Friday, October 25, 2013

The Issue of Unemployment - Part 2 (The Opposing Views)

John Meynard Keynes was the main proponent of Keynesian Economics. Although educated under Alfred Marshall, a hard-line classical economist, Keynes did not agree with the classical point of view  advocated by Marshall, specially about the trade cycle.

It may be recalled that in the history of the United Kingdom,  there was a time in the inter-war period when unemployment was at  a very high level. The minimum recorded was 5 percent but the worst was a soaring 20 percent of the total labor force (Baddock, 1992).

In relation to this, according to classical economists (who  actually  are followers of Adam Smith’s and David Ricardo’s “market-driven economics”), when trade cycle experience a down turn, production decline hence the rise of unemployment levels. As demand for labor get  so low, wage rates  will have the tendency to fall likewise, as the  workers will lower their asking price as they compete among each other for jobs. Eventually, the wage levels will be so low that businessmen will  realize that a low cost in wages will enable them to  make profit again. They will start to reinvest, production will rise again and so will employment. The economy will begin to expand until such time that rising prices will bring about another down turn in the trade cycle (Baddock, 1992).

Given the above, the classical economists concluded that the failure of an economy to recover may be caused by the inflexibility of wage rates even in the face of massive unemployment. Their  recommendation was that the labor force must be willing to accept wage cuts to keep employment rising again.

Keynes did not agree with such classical notion. He argued that although wage cut policies may work in specific industries, a general cut in wage rates will, following the more basic macroeconomic theory, decrease the buying power of people and decrease consumption and further, will lead to the decrease in the aggregate demand and income. He held that with this chain of effects, the economic slump will be worsened.

Economists from the classical school , one of them was Arthur Pigou, did not agree with the above idea of Keynes (He was also educated under Alfred Marshall and followed  the  classical stance of his mentor) Pigou held that by lowering wages, the general price levels will  also be lowered, and therefore, money in the hands of the people will actually have more buying power and lead to higher demand and consumption. In other words, Pigou believed that wage cuts will control or lower inflation  and will cause the economic upturn. This phenomenon which came to be known as  the Pigou Effect  was said to be not fully proven, but Pigou insisted that  this can really be stimulated when businessmen start injecting new investments and expenditures because of the low  cost  they  have to pay for labor (Samuelson, 1982).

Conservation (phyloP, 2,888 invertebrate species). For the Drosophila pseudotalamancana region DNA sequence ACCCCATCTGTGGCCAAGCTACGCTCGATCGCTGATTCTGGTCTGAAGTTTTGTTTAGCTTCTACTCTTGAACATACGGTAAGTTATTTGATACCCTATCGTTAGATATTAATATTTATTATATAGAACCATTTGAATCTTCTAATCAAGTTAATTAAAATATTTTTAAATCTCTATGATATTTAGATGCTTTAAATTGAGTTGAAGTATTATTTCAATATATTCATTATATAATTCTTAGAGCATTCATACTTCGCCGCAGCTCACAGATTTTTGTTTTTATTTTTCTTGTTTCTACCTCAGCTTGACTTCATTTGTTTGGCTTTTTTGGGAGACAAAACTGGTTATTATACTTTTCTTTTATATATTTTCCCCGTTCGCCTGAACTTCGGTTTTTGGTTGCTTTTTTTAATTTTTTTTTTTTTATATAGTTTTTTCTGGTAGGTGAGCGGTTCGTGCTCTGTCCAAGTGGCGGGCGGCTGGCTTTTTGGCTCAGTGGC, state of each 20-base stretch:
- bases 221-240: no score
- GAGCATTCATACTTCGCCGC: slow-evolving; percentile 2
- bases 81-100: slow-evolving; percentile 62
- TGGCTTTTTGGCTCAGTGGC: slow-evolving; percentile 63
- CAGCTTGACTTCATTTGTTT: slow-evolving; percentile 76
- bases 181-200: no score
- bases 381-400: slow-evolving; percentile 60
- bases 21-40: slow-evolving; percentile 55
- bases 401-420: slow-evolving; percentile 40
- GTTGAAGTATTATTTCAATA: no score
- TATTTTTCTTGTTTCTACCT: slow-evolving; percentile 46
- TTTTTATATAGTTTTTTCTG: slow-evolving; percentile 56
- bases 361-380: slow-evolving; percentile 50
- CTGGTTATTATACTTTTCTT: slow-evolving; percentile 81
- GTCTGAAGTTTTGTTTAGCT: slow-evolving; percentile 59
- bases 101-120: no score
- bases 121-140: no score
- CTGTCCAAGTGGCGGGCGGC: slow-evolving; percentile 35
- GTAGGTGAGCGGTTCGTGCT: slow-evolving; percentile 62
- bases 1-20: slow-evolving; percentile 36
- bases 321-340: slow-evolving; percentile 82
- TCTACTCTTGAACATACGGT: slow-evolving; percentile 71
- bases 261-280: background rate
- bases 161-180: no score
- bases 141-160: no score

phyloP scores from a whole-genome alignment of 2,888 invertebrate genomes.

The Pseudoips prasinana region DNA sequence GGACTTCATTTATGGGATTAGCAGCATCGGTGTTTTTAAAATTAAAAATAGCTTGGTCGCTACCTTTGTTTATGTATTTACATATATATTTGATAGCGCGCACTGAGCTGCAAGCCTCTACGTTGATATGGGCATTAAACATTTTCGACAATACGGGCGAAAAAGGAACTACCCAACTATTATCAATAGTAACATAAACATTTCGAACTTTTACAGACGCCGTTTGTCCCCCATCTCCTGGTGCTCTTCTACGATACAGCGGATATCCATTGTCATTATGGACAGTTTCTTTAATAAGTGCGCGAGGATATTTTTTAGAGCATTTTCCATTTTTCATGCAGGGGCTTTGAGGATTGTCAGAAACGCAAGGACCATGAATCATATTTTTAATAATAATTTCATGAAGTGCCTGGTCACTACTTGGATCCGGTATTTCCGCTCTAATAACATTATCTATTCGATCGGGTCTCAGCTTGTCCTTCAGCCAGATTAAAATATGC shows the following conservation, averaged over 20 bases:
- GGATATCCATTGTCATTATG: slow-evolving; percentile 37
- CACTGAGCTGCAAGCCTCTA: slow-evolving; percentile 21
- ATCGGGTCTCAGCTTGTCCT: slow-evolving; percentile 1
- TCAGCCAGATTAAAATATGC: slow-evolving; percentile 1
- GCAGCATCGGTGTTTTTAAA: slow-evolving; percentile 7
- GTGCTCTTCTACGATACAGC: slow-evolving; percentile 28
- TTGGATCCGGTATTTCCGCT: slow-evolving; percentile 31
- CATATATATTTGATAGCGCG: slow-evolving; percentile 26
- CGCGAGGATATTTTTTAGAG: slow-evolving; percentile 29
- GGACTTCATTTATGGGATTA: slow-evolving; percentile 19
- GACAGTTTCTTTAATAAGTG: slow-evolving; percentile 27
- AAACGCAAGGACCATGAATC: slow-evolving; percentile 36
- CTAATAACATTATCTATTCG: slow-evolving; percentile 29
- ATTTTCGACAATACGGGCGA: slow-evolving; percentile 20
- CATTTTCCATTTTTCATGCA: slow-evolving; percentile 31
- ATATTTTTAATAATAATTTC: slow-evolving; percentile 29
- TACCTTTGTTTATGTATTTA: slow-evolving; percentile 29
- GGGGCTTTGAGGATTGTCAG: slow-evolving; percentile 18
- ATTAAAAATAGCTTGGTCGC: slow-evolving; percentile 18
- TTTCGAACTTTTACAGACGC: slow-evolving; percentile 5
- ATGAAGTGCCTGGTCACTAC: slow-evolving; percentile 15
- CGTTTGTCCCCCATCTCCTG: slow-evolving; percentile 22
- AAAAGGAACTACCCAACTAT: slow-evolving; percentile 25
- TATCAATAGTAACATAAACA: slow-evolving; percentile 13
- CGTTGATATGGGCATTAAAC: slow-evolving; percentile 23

The Keynesian reaction to the Pigou Effect was that, if new money (investments) is what is necessary to create an upturn in the economy, then why should government not do so without necessarily cutting off wages.

From the above, a summary may be partially drawn. The Keynesian school of thought  advocates government expenditure to solve unemployment and trigger economic growth. Based on this notion,  Keynesian economists  are batting for expansionary fiscal policy to influence  aggregate demand and lower the unemployment levels.  On the other hand, classical economists are batting for a restrictive monetary policy (which may be in the form of government expenditure cutbacks)  to limit the money circulating in  the market  and thereby, control inflation.

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